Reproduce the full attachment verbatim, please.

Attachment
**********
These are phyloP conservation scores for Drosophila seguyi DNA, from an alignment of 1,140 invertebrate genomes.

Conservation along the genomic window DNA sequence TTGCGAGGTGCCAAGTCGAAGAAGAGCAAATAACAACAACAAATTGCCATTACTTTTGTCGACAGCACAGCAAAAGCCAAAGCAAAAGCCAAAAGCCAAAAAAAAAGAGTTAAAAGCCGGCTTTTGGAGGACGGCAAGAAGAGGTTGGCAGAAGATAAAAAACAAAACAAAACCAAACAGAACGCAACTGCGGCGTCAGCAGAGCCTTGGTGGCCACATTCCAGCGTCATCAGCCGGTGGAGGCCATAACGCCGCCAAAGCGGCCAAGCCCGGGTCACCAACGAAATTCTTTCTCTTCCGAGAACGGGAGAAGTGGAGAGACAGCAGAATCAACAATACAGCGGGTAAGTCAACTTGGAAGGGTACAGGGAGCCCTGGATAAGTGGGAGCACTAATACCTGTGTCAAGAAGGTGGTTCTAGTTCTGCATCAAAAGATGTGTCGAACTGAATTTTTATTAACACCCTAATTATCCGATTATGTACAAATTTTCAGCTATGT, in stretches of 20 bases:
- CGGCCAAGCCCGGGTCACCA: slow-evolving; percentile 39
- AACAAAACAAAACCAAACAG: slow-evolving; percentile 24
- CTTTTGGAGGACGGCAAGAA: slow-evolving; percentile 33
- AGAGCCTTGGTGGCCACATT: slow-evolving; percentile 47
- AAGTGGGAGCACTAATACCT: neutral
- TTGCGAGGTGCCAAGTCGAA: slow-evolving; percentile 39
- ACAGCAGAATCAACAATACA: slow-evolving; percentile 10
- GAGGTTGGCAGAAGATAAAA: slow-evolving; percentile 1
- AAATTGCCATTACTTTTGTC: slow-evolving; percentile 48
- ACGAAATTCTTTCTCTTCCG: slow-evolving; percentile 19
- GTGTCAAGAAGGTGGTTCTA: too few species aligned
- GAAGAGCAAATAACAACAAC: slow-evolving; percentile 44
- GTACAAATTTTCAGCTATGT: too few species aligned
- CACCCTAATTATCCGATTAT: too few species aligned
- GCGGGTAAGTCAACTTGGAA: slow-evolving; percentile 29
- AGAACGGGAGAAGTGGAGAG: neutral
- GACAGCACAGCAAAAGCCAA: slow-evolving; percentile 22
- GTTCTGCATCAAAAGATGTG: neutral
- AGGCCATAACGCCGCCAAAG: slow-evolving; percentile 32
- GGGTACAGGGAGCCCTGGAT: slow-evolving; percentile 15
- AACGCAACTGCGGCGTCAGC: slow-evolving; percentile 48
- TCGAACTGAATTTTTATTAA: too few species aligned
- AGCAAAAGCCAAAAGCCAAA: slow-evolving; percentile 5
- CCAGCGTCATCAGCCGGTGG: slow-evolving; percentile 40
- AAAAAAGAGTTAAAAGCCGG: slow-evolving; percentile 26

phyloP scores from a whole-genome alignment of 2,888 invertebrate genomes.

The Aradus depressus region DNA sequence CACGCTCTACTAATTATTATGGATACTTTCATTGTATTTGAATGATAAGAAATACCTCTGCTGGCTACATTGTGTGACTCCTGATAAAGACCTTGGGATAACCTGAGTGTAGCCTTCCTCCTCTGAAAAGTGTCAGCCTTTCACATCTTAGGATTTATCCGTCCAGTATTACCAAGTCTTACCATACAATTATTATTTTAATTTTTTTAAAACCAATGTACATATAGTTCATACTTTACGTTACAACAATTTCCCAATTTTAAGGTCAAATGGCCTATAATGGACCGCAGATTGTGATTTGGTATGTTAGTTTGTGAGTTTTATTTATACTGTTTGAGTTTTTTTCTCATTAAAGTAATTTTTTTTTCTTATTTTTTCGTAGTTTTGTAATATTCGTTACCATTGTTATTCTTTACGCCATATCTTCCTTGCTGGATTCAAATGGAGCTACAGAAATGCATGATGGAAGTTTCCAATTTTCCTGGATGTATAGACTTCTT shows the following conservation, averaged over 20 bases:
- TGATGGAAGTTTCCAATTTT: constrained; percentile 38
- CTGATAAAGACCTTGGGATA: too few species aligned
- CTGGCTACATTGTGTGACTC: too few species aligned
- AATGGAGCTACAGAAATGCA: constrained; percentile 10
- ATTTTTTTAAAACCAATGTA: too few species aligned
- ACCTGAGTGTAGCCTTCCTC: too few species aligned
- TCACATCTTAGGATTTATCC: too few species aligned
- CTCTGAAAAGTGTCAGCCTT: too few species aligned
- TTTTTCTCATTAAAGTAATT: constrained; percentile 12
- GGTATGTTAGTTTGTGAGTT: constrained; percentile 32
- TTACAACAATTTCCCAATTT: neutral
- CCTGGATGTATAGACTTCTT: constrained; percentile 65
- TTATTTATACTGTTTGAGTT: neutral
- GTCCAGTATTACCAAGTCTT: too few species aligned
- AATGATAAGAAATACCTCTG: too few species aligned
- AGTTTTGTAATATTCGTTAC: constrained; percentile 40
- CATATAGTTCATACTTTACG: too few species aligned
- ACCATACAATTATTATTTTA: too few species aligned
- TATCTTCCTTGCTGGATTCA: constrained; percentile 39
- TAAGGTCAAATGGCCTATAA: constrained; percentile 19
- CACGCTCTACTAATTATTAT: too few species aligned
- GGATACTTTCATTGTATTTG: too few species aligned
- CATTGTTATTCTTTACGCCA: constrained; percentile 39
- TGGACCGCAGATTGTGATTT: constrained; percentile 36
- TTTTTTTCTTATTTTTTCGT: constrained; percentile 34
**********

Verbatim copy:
These are phyloP conservation scores for Drosophila seguyi DNA, from an alignment of 1,140 invertebrate genomes.

Conservation along the genomic window DNA sequence TTGCGAGGTGCCAAGTCGAAGAAGAGCAAATAACAACAACAAATTGCCATTACTTTTGTCGACAGCACAGCAAAAGCCAAAGCAAAAGCCAAAAGCCAAAAAAAAAGAGTTAAAAGCCGGCTTTTGGAGGACGGCAAGAAGAGGTTGGCAGAAGATAAAAAACAAAACAAAACCAAACAGAACGCAACTGCGGCGTCAGCAGAGCCTTGGTGGCCACATTCCAGCGTCATCAGCCGGTGGAGGCCATAACGCCGCCAAAGCGGCCAAGCCCGGGTCACCAACGAAATTCTTTCTCTTCCGAGAACGGGAGAAGTGGAGAGACAGCAGAATCAACAATACAGCGGGTAAGTCAACTTGGAAGGGTACAGGGAGCCCTGGATAAGTGGGAGCACTAATACCTGTGTCAAGAAGGTGGTTCTAGTTCTGCATCAAAAGATGTGTCGAACTGAATTTTTATTAACACCCTAATTATCCGATTATGTACAAATTTTCAGCTATGT, in stretches of 20 bases:
- CGGCCAAGCCCGGGTCACCA: slow-evolving; percentile 39
- AACAAAACAAAACCAAACAG: slow-evolving; percentile 24
- CTTTTGGAGGACGGCAAGAA: slow-evolving; percentile 33
- AGAGCCTTGGTGGCCACATT: slow-evolving; percentile 47
- AAGTGGGAGCACTAATACCT: neutral
- TTGCGAGGTGCCAAGTCGAA: slow-evolving; percentile 39
- ACAGCAGAATCAACAATACA: slow-evolving; percentile 10
- GAGGTTGGCAGAAGATAAAA: slow-evolving; percentile 1
- AAATTGCCATTACTTTTGTC: slow-evolving; percentile 48
- ACGAAATTCTTTCTCTTCCG: slow-evolving; percentile 19
- GTGTCAAGAAGGTGGTTCTA: too few species aligned
- GAAGAGCAAATAACAACAAC: slow-evolving; percentile 44
- GTACAAATTTTCAGCTATGT: too few species aligned
- CACCCTAATTATCCGATTAT: too few species aligned
- GCGGGTAAGTCAACTTGGAA: slow-evolving; percentile 29
- AGAACGGGAGAAGTGGAGAG: neutral
- GACAGCACAGCAAAAGCCAA: slow-evolving; percentile 22
- GTTCTGCATCAAAAGATGTG: neutral
- AGGCCATAACGCCGCCAAAG: slow-evolving; percentile 32
- GGGTACAGGGAGCCCTGGAT: slow-evolving; percentile 15
- AACGCAACTGCGGCGTCAGC: slow-evolving; percentile 48
- TCGAACTGAATTTTTATTAA: too few species aligned
- AGCAAAAGCCAAAAGCCAAA: slow-evolving; percentile 5
- CCAGCGTCATCAGCCGGTGG: slow-evolving; percentile 40
- AAAAAAGAGTTAAAAGCCGG: slow-evolving; percentile 26

phyloP scores from a whole-genome alignment of 2,888 invertebrate genomes.

The Aradus depressus region DNA sequence CACGCTCTACTAATTATTATGGATACTTTCATTGTATTTGAATGATAAGAAATACCTCTGCTGGCTACATTGTGTGACTCCTGATAAAGACCTTGGGATAACCTGAGTGTAGCCTTCCTCCTCTGAAAAGTGTCAGCCTTTCACATCTTAGGATTTATCCGTCCAGTATTACCAAGTCTTACCATACAATTATTATTTTAATTTTTTTAAAACCAATGTACATATAGTTCATACTTTACGTTACAACAATTTCCCAATTTTAAGGTCAAATGGCCTATAATGGACCGCAGATTGTGATTTGGTATGTTAGTTTGTGAGTTTTATTTATACTGTTTGAGTTTTTTTCTCATTAAAGTAATTTTTTTTTCTTATTTTTTCGTAGTTTTGTAATATTCGTTACCATTGTTATTCTTTACGCCATATCTTCCTTGCTGGATTCAAATGGAGCTACAGAAATGCATGATGGAAGTTTCCAATTTTCCTGGATGTATAGACTTCTT shows the following conservation, averaged over 20 bases:
- TGATGGAAGTTTCCAATTTT: constrained; percentile 38
- CTGATAAAGACCTTGGGATA: too few species aligned
- CTGGCTACATTGTGTGACTC: too few species aligned
- AATGGAGCTACAGAAATGCA: constrained; percentile 10
- ATTTTTTTAAAACCAATGTA: too few species aligned
- ACCTGAGTGTAGCCTTCCTC: too few species aligned
- TCACATCTTAGGATTTATCC: too few species aligned
- CTCTGAAAAGTGTCAGCCTT: too few species aligned
- TTTTTCTCATTAAAGTAATT: constrained; percentile 12
- GGTATGTTAGTTTGTGAGTT: constrained; percentile 32
- TTACAACAATTTCCCAATTT: neutral
- CCTGGATGTATAGACTTCTT: constrained; percentile 65
- TTATTTATACTGTTTGAGTT: neutral
- GTCCAGTATTACCAAGTCTT: too few species aligned
- AATGATAAGAAATACCTCTG: too few species aligned
- AGTTTTGTAATATTCGTTAC: constrained; percentile 40
- CATATAGTTCATACTTTACG: too few species aligned
- ACCATACAATTATTATTTTA: too few species aligned
- TATCTTCCTTGCTGGATTCA: constrained; percentile 39
- TAAGGTCAAATGGCCTATAA: constrained; percentile 19
- CACGCTCTACTAATTATTAT: too few species aligned
- GGATACTTTCATTGTATTTG: too few species aligned
- CATTGTTATTCTTTACGCCA: constrained; percentile 39
- TGGACCGCAGATTGTGATTT: constrained; percentile 36
- TTTTTTTCTTATTTTTTCGT: constrained; percentile 34